Affective disturbance in eating disorders.


Piran N, Kennedy S, Garfinkel PE, Owens M




J Nerv Ment Dis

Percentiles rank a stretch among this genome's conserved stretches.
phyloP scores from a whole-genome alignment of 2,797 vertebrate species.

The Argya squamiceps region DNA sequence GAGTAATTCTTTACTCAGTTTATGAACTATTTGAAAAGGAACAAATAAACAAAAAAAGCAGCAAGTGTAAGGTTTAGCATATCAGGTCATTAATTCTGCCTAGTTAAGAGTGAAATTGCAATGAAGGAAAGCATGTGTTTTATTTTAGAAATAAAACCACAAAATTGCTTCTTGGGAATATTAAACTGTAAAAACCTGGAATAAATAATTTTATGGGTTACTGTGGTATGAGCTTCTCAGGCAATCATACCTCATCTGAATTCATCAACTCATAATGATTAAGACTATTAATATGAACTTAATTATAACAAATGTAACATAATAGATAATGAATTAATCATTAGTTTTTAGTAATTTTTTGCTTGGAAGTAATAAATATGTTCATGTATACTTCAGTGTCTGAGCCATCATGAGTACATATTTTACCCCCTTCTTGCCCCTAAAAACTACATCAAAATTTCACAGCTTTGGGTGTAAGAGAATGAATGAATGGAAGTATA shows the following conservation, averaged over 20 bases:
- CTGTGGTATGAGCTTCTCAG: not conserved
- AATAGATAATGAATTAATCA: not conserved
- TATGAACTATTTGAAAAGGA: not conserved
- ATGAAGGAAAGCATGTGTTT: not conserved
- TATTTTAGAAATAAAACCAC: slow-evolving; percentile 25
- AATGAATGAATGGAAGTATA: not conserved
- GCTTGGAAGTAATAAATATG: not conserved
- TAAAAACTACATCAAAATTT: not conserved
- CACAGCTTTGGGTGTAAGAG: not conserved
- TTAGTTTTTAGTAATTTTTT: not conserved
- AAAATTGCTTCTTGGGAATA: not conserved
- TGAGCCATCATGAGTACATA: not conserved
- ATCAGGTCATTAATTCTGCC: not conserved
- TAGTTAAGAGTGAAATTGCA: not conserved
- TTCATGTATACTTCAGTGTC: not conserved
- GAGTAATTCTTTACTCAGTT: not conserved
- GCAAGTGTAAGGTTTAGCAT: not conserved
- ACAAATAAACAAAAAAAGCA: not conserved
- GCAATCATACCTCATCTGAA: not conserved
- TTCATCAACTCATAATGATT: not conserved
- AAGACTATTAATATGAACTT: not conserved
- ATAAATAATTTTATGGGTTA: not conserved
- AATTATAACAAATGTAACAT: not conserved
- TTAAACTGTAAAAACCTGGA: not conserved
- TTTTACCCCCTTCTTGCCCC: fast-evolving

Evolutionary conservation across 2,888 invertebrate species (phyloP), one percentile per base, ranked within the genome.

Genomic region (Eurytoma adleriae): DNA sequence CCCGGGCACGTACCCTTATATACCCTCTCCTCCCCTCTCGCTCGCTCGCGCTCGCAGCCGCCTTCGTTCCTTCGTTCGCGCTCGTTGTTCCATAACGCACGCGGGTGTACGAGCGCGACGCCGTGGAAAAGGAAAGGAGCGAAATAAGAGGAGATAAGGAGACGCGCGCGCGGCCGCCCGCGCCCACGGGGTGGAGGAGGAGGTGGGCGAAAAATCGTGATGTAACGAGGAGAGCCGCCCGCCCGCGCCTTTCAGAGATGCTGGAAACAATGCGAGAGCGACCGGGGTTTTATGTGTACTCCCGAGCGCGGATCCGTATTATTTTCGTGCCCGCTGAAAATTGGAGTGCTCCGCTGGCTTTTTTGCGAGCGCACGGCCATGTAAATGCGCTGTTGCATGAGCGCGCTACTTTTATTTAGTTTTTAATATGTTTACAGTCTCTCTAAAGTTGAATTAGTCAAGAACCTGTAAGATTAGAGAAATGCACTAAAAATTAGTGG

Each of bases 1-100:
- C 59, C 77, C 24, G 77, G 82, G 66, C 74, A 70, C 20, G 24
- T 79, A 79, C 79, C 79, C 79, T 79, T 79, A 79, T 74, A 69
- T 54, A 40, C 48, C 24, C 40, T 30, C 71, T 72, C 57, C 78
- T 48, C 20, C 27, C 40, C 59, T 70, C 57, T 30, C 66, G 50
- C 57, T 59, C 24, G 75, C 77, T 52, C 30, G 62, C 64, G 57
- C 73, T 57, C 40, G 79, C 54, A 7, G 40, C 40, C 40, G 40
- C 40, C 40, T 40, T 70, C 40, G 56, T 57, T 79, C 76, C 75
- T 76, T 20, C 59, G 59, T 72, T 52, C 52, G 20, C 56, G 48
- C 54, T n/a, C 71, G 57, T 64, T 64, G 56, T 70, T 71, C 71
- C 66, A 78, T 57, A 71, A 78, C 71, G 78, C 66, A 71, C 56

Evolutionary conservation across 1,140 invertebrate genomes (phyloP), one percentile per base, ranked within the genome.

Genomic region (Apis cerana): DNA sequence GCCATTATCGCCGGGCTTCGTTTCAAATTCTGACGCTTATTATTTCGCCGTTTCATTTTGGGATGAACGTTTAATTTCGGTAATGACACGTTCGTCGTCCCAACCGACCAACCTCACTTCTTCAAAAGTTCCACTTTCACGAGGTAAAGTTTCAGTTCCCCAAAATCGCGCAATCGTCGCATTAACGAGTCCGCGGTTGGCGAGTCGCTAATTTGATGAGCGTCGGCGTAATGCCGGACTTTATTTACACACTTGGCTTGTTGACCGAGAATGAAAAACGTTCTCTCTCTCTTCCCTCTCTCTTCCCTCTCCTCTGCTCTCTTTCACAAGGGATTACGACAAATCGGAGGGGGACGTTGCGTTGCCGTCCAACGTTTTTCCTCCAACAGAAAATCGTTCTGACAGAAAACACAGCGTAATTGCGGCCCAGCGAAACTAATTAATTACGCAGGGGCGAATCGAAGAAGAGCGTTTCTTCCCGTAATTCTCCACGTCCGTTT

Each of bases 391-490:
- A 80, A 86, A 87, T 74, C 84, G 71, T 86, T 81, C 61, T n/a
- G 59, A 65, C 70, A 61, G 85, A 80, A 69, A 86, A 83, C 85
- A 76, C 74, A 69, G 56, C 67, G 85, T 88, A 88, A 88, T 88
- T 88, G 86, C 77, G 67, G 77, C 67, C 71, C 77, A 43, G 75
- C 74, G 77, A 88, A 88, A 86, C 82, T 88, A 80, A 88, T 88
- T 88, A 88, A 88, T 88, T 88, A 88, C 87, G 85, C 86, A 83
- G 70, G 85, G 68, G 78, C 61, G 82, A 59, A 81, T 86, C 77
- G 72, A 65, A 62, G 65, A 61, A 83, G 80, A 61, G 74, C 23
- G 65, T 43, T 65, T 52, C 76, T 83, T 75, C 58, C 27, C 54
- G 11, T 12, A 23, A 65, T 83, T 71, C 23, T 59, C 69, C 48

Thirty-three bulimic and 14 restrictive anorexics were compared on DSM-III diagnoses of affective and anxiety disorders, observer-rated and self-rated measures of depression and anxiety, and family history. A subgroup of 18 eating disorder subjects was administered the dexamethasone suppression test. The same 18 subjects were compared to 13 subjects with affective disorder on the Schedule for Affective Disorders and Schizophrenia. It was found that a large group with bulimia and restrictive anorexia nervosa was subject to a depressive disorder. Thirty-eight percent of the sample fulfilled criteria for a major depressive episode. The dysphoric experience seemed as intense in the bulimic and restricter group. There was a high incidence of dexamethasone nonsuppression (55%), which was found to be related to various measures of depression. Bulimics and restricters differed in their family history of affective disorder. While 61% of bulimics had a positive history of depression, this was found in only 23% of restricters (p less than .03).